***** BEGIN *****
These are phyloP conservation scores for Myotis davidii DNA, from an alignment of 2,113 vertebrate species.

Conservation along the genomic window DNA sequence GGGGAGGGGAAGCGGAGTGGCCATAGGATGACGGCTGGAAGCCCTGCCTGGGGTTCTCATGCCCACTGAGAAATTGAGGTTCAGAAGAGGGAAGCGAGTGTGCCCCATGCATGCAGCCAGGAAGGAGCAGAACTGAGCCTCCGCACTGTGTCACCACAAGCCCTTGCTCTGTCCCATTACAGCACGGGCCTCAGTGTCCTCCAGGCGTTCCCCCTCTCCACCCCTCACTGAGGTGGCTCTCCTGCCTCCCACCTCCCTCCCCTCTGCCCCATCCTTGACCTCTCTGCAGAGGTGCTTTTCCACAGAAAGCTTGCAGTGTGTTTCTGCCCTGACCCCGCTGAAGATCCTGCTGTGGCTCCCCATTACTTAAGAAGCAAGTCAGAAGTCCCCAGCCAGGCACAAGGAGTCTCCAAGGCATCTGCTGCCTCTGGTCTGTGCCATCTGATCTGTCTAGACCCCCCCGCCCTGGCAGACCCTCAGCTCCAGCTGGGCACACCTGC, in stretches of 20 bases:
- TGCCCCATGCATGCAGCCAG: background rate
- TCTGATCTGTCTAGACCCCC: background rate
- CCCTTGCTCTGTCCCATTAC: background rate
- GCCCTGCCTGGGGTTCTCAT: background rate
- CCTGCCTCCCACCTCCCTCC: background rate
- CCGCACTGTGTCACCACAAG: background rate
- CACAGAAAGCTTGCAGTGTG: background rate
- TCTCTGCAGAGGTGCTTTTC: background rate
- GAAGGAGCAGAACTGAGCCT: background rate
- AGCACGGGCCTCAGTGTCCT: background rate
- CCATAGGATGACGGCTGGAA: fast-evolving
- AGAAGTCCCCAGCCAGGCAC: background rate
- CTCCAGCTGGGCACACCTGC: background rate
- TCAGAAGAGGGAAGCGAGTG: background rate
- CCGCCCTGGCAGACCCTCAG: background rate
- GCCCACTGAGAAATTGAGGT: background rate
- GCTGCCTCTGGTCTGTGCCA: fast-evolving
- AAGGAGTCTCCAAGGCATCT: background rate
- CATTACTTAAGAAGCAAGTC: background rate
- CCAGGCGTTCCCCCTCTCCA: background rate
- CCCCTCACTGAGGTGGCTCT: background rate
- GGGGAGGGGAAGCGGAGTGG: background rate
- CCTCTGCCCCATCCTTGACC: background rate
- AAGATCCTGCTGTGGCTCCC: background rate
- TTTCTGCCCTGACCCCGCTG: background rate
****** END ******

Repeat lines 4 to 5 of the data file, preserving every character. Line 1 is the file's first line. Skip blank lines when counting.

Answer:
- TCTGATCTGTCTAGACCCCC: background rate
- CCCTTGCTCTGTCCCATTAC: background rate